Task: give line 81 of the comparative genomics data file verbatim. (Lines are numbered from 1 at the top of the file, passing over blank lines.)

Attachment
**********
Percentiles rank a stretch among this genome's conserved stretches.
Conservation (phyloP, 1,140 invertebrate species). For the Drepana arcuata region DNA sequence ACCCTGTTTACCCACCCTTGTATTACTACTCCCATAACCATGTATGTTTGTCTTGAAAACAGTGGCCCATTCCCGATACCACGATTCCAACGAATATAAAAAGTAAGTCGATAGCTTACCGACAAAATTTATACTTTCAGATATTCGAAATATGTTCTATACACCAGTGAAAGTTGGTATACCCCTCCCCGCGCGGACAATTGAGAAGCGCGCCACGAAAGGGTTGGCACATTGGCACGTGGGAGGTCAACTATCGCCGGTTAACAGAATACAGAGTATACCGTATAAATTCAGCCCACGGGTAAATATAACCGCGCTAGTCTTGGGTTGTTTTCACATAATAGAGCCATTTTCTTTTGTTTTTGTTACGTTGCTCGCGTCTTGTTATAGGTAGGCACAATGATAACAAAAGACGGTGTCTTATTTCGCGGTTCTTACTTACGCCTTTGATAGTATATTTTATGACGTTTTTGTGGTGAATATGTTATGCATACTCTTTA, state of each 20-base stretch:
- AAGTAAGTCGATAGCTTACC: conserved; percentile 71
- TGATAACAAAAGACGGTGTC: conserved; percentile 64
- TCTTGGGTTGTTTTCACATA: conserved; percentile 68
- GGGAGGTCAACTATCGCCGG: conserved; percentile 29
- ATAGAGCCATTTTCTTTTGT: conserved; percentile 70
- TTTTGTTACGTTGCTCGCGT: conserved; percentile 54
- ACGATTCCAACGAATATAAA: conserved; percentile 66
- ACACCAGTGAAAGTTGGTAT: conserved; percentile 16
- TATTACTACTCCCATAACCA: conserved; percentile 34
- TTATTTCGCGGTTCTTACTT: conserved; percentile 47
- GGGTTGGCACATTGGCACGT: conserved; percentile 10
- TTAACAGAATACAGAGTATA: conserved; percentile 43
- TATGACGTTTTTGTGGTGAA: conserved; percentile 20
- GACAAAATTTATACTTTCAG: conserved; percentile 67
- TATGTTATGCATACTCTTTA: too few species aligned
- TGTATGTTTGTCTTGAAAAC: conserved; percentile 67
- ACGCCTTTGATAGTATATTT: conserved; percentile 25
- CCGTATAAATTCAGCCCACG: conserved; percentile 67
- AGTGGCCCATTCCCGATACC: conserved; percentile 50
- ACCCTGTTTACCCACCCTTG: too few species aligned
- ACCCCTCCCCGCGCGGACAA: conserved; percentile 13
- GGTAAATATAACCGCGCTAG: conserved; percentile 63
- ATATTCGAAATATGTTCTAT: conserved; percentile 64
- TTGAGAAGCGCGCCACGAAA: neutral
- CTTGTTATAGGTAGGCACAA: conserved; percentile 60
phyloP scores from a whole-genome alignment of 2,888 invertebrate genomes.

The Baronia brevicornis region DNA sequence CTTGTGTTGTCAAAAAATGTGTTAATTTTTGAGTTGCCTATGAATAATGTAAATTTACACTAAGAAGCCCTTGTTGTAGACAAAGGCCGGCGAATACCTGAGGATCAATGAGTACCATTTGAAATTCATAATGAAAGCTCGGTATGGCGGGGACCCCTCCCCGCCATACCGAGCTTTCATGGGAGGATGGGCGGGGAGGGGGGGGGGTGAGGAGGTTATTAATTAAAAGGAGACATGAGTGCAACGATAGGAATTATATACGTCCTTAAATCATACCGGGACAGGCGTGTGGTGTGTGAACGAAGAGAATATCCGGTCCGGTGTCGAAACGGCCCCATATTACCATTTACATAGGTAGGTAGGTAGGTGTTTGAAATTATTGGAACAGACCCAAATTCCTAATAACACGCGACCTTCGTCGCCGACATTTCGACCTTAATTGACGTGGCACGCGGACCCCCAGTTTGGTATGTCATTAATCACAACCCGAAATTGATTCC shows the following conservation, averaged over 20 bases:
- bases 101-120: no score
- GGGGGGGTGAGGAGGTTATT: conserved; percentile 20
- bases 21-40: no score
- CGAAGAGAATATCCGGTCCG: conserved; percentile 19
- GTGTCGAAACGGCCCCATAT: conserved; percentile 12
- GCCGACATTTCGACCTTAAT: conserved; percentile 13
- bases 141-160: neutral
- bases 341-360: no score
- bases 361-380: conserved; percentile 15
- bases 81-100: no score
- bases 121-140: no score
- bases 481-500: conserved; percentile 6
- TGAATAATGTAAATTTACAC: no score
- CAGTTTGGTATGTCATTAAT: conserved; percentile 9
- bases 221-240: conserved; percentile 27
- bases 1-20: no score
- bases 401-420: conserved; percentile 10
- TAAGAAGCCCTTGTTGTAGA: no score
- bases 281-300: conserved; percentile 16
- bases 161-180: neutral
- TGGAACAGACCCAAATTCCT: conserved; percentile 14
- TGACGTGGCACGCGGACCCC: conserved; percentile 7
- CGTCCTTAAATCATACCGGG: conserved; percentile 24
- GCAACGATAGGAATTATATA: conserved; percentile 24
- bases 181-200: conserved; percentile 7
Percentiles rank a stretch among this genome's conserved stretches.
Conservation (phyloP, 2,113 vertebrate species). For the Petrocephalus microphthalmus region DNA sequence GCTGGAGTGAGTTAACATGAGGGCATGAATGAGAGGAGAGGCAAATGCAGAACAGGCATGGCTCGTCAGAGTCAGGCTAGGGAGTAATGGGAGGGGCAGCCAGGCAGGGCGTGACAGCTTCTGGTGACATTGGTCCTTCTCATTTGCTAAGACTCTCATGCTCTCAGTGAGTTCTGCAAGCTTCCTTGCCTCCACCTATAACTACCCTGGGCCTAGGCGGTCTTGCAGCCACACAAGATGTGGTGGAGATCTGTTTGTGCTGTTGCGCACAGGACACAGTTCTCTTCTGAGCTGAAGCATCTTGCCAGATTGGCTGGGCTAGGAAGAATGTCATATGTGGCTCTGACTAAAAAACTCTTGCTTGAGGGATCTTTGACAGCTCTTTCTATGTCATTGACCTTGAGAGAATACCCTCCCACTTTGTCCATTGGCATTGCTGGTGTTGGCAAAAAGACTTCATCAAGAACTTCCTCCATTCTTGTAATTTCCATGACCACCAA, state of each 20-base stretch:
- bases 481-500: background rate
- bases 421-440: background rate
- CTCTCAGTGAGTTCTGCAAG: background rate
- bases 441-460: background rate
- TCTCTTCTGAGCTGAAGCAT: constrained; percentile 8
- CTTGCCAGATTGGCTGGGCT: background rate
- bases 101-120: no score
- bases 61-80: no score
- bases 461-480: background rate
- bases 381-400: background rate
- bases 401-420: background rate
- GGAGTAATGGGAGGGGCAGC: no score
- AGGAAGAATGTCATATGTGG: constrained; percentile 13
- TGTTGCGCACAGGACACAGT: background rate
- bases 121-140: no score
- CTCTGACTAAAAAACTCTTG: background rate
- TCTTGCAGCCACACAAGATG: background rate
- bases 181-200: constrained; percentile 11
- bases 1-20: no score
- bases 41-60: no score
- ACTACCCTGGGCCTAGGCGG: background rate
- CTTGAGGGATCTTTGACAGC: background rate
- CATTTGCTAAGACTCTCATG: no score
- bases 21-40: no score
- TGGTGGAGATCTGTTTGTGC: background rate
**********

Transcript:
- TGGTGGAGATCTGTTTGTGC: background rate